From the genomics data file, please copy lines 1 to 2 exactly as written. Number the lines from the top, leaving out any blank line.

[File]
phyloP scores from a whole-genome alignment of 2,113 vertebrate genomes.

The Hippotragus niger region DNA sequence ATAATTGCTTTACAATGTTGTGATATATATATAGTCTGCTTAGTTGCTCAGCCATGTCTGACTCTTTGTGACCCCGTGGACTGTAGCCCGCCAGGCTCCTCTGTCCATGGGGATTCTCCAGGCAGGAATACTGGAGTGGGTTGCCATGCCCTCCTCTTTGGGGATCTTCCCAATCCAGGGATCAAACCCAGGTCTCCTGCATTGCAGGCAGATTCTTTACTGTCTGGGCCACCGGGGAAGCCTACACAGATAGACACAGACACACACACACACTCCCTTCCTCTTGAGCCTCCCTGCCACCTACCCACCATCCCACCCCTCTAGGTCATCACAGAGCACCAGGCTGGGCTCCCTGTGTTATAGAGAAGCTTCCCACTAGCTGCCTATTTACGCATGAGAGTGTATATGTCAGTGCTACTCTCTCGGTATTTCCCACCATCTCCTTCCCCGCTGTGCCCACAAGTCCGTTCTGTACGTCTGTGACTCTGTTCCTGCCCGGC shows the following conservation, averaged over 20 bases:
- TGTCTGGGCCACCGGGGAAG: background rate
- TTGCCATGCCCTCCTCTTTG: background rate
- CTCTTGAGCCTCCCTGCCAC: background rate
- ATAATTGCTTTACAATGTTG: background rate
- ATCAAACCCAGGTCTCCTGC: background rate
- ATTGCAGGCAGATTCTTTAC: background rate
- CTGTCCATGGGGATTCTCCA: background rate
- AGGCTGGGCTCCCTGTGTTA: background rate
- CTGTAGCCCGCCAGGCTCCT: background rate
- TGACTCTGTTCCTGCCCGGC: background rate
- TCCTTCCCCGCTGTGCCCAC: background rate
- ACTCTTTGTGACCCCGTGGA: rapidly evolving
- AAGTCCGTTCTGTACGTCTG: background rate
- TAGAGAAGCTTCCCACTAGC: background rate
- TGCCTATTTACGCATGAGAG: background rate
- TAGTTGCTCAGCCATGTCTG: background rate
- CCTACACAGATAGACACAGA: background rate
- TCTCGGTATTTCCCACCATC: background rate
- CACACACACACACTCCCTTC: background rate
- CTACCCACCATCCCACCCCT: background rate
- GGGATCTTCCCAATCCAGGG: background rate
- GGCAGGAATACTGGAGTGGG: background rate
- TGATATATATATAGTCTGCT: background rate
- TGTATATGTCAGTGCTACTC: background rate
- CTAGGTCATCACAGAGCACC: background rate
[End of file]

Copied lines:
phyloP scores from a whole-genome alignment of 2,113 vertebrate genomes.

The Hippotragus niger region DNA sequence ATAATTGCTTTACAATGTTGTGATATATATATAGTCTGCTTAGTTGCTCAGCCATGTCTGACTCTTTGTGACCCCGTGGACTGTAGCCCGCCAGGCTCCTCTGTCCATGGGGATTCTCCAGGCAGGAATACTGGAGTGGGTTGCCATGCCCTCCTCTTTGGGGATCTTCCCAATCCAGGGATCAAACCCAGGTCTCCTGCATTGCAGGCAGATTCTTTACTGTCTGGGCCACCGGGGAAGCCTACACAGATAGACACAGACACACACACACACTCCCTTCCTCTTGAGCCTCCCTGCCACCTACCCACCATCCCACCCCTCTAGGTCATCACAGAGCACCAGGCTGGGCTCCCTGTGTTATAGAGAAGCTTCCCACTAGCTGCCTATTTACGCATGAGAGTGTATATGTCAGTGCTACTCTCTCGGTATTTCCCACCATCTCCTTCCCCGCTGTGCCCACAAGTCCGTTCTGTACGTCTGTGACTCTGTTCCTGCCCGGC shows the following conservation, averaged over 20 bases: